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Commerce is alive and well in Pratt

Jennifer Stultz
Pratt Tribune
Qingzhen Zhen unwraps packing boxes that she and husband Bright Ibeawuchi will fill with orders for electronic and robotic parts as they fill orders from around the world at their store location in the old J.C. Penny’s building downtown Pratt.

Despite the coronavirus pandemic, and in spite of gloom-and-doom economic predictions, local entreprenuers and longtime owners are creating some hustle and bustle in the business community of Pratt.

“There was a lot of money lost because of the coronavirus, but we didn’t lose a single business, that we know of, in the past few months,” said Pratt Area  Economic Corporation Director Mark Morgan. “In fact we have had more good stuff happen business-wise this year than in the past two years here in Pratt.”

With a steadily increasing inventory, Bright Ibeauwuchi and Qingzhen Zhen have opened Direct Voltage, an online consumer hobby store located in the old J.C. Penny’s store in the 300 block of S. Main.

“We really don’t need all of this room, about half of the store is what we can handle in filling orders,” Zhen said. “We might consider renting the other half of the store out at some point.”

Currently shelves full of electronics, computer and robotic parts like circuit boards and lasar components fill assorted boxes on row after row of shelves. Ibeauwuchi and Zhen are kept busy buying parts to fill orders that are placed from customers around the world. Most of their business comes in and out via FedEx or UPS trucks. There is no in-store foot traffic at this time.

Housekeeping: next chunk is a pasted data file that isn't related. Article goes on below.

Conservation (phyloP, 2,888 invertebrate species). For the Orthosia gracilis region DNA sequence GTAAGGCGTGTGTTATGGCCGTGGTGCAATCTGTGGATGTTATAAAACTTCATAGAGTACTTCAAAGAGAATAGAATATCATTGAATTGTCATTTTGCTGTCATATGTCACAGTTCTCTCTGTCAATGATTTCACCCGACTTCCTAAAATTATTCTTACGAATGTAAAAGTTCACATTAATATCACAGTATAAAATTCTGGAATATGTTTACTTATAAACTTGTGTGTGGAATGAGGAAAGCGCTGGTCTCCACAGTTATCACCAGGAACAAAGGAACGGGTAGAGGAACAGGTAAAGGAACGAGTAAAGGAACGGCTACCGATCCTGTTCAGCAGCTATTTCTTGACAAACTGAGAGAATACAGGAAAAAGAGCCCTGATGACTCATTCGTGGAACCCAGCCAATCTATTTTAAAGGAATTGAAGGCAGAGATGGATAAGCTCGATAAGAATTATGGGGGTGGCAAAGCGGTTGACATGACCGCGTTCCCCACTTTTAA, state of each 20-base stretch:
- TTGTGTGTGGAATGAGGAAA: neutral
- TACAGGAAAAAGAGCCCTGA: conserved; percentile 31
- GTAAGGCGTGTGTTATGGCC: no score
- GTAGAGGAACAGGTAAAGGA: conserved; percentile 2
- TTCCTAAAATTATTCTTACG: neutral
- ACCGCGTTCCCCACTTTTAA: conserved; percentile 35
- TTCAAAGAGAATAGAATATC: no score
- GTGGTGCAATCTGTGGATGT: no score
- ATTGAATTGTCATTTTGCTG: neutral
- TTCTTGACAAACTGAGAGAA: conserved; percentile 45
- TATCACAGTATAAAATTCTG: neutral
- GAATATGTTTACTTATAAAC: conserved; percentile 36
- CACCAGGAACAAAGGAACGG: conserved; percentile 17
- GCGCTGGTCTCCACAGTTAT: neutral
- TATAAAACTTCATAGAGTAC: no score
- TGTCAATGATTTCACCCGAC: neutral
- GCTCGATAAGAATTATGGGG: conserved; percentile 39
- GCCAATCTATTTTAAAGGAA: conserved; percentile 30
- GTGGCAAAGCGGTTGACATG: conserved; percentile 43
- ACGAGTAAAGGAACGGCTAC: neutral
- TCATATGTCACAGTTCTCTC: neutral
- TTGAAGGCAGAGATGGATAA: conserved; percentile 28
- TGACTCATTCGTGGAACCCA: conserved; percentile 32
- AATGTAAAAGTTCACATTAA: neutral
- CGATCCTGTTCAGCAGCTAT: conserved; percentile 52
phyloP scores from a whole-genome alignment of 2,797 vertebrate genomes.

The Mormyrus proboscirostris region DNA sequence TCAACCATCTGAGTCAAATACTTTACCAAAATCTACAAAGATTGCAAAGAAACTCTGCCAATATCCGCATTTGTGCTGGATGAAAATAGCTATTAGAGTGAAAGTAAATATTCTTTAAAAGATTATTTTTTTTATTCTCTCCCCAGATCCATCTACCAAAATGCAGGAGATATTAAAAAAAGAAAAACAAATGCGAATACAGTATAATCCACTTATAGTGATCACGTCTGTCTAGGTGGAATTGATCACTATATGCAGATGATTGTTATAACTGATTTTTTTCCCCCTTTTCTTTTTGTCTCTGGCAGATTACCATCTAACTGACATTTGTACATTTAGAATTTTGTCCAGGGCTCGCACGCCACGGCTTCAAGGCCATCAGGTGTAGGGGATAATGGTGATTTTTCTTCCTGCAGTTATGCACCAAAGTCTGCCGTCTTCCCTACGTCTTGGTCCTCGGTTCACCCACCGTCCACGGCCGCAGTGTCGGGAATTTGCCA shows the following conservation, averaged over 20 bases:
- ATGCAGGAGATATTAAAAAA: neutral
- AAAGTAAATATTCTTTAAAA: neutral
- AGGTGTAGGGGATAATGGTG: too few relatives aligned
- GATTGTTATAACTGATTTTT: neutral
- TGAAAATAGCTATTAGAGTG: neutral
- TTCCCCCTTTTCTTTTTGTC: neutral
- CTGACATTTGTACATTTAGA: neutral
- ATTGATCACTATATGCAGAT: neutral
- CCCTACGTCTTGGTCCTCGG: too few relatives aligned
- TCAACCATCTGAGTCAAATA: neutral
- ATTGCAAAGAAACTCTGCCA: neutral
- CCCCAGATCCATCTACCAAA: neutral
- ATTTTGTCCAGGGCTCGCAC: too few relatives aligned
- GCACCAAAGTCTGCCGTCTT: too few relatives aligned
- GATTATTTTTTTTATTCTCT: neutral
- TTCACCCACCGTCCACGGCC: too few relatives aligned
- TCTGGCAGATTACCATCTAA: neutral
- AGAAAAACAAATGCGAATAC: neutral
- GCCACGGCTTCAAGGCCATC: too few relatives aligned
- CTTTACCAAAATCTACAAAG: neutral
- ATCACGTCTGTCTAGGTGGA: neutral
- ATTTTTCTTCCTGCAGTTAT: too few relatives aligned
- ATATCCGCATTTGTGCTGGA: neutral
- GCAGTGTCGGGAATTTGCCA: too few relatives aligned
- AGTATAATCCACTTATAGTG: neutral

Ibeauwuchi, who grew up in Pratt, said he had run a similar business elsewhere, but when the opportunity came up to create a space for a larger inventory in his hometown, he moved his wife and family back to Pratt.

“I’ve lived in L.A., Pasadena, Houston, big cities, but we wanted to raise our boys here in this small town,” Ibeauwuchi said. “There is no place better for a family.”

Ibeauwuchi and Zhen have two boys, Zed and Xing, who are 8 and 6, and attend Southwest Middle School.

“We haven’t had too many worries about the coronavirus,” Ibeauwuchi said. “It really doesn’t have an effect on our online business. We are keeping very busy.”

Also keeping busy is long-time Pratt businessman Dale Withers who is in the process of creating a new oil change, tire repair shop for large trucks.

“Dale always has the good of the community at heart,” Morgan said. “He is putting this business together north of Casey’s on land he already owns.”

Morgan also said that Withers was putting together an ammunition loading and reloading business also on the northeast side of town but it was to early for him to comment more on that enterprise.

“We actually have several new businesses either coming in or laying groundwork in planning but it is too early to definitively comment on several of those,” Morgan said.

However, at an August 12 Pratt County Commission meeting, commissioner Glenna Borho said HeatherMorgan of Pratt County Economic Development updated the commissioners on new businesses coming in the area, including Braum’s which has purchased land east of Dollar Tree, and Scooter’s a coffee-franchise which plans to purchase the old KFC lot at First and Main streets and put in a drive-through coffee kiosk.

Borho said there was also discussion at that county meeting about a possible housing development with Kansas Work Force and a food production company looking at Pratt County for establishment.

“We have a special open house on Thursday, September 24 for Grand Plains, skilled nursing by Americare,” Mark Morgan said. “This one has taken a bit to get in place. There were some COVID-related delays, but all is in order now and we are happy to welcome this establishment to Pratt.”